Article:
From the eleventh storey of a Los Angeles high-rise, Nate looks out on the city – the traffic, the trees, the beach beyond. He breathes deeply. And then he moves one foot off the ledge and into thin air.
But before he can jump, gunshots ring out from within the building.
A robbery is in progress. And Nate, with nothing to lose but the life he was about to give up, decides to intervene.
What happens next plunges Nate into mortal danger . . . and reunites him with the family he hasn’t known for years – a family he will do anything to protect.
Just for one second forget that this is an action book. Forget it’s a thrill a minute high octane romp for survival and or revenge. Forget that this is one man against countless Ukrainian’s who enjoy nothing more than inflicting damage – and I mean serious damage – on people and a boss determined to hold those accountable for a crime that was out of his control – initially. This book for me was all that and more but the overriding emotion I took from the book was thanks to the wonderful narrative looking at ALS also known as Lou Gehrig’s. Breathtakingly sensitive and poignant in parts – not the sort of emotion I thought I’d come away with – brutal and energetic in others.
Although I’d heard of Lou Gehrig’s I had no knowledge of the cause, its symptoms or the side effects of an incredibly debilitating illness. For those not familiar with the disease it might be worth reading up on it when you get the opportunity, I actually found myself – on numerous occasions – putting the book down and reading more about ALS and the New York Yankee legend Lou Gehrig just to feel a closer affinity with the leading character. Of course this isn’t at all necessary but it certainly adds another dimension to the story. Totally unexpected and to coin a phrase from baseball this part of the book came right at me from left field but what it does do, and Hurwitz is a champion at this, is that it adds a whole new level and the sympathetic way he treats the disease is just right.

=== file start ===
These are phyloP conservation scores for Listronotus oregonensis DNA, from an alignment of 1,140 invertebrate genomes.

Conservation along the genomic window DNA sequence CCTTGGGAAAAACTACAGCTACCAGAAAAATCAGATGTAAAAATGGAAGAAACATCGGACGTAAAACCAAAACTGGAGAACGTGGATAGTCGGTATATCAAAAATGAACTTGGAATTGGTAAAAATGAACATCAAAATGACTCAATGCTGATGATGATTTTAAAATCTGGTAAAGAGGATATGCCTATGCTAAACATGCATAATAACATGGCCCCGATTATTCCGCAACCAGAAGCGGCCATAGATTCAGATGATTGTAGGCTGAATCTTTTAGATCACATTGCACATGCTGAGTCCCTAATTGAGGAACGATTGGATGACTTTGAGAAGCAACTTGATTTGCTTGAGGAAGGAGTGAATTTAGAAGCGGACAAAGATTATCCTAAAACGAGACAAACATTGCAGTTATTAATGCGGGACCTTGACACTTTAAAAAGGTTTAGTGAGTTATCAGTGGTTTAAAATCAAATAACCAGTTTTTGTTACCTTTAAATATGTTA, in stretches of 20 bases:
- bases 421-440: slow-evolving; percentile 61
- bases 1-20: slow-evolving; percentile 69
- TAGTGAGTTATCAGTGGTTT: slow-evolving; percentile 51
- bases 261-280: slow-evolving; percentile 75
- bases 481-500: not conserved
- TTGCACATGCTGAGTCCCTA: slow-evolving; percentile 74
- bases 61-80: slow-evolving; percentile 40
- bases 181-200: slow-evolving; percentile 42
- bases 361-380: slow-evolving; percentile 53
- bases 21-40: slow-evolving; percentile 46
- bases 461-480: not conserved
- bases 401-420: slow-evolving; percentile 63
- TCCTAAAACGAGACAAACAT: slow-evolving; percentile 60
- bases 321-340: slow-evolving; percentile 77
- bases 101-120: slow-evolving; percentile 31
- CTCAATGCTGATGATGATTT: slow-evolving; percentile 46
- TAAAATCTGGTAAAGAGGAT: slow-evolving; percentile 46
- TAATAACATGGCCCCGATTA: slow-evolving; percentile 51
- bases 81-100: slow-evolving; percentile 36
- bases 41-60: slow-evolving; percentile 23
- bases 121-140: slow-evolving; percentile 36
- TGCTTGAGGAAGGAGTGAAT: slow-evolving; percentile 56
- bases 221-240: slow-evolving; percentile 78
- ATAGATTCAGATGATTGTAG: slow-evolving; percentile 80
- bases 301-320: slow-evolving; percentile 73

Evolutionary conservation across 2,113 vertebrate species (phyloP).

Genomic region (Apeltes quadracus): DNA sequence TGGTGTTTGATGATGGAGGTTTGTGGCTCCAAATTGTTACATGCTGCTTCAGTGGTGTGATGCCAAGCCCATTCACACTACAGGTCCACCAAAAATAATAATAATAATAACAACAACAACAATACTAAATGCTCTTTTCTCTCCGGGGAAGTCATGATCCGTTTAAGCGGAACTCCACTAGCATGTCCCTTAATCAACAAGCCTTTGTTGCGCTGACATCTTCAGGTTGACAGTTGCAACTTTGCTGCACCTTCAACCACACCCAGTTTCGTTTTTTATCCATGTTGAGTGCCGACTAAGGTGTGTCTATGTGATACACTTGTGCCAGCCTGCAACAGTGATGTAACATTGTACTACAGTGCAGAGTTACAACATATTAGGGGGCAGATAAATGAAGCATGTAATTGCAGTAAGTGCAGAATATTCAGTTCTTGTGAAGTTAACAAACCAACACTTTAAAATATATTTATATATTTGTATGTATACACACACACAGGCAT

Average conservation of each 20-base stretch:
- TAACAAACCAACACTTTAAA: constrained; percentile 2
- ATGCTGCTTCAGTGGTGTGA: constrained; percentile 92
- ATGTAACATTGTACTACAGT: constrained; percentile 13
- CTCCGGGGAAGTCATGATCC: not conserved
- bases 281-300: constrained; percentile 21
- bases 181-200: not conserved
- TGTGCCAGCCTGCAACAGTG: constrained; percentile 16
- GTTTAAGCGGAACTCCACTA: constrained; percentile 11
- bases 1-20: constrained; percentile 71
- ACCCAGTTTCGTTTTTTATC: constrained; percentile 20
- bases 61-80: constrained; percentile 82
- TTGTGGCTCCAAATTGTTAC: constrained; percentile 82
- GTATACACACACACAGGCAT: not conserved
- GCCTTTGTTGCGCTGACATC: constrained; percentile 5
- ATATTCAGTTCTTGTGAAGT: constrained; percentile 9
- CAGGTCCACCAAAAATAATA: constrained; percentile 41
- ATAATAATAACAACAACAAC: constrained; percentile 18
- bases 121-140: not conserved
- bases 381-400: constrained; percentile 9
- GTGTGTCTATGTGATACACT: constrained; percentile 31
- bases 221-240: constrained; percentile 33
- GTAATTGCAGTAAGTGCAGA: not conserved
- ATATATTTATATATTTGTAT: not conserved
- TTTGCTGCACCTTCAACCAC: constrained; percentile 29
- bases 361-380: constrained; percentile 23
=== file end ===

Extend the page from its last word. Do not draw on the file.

The balance between action/thriller and the treatment of Lou Gehrig’s is incredible and just reading how it was affecting not only Nate but his immediate family and friends was touching to say the least and on more than one occasion I had a lump in my throat as I turned the pages. There’s a scene in the hospital around Halloween that simply took my breath away, it may not for you, but I was emotionally invested by this point and the narrative consumed me! It’s not hard to be taken in by the story, the book reads like a film script and as you would expect from this genre it moves at a frenetic pace.
Nate is one of those characters you have an affinity with from the very beginning. A cross between Bruce Willis and Mel Gibson, you’re immediately drawn to his actions and you find yourself shouting for the underdog. We all love and underdog don’t we? With our protagonist about to leap to his death from the window ledge on the 11th floor he hears gun shots. Pausing, he notices that a robbery is in progress but what happens next I’ll leave you to discover. I just wonder how many of us would do the very same – but then again Nate has nothing to live for – right?
The Survivor is a real page turner and weighing in at just under 500 pages it’s a terrific summer read and well worth its weight in gold.
An ever evolving plot The Survivor is written for character such as Nate Overbay. Struggling to come to terms with events from his past and his illness he finds he has something to live for after all purely by accident and happenstance. One event leads to another and for me it wasn’t so much about what happens at the conclusion but the journey we – as readers – take with Nate throughout the book.
Excellent and very enjoyable read.
· Paperback: 480 pages
- Publisher: Sphere (12 April 2012)
- Language: English
- ISBN-10: 0751545406
- ISBN-13: 978-0751545401
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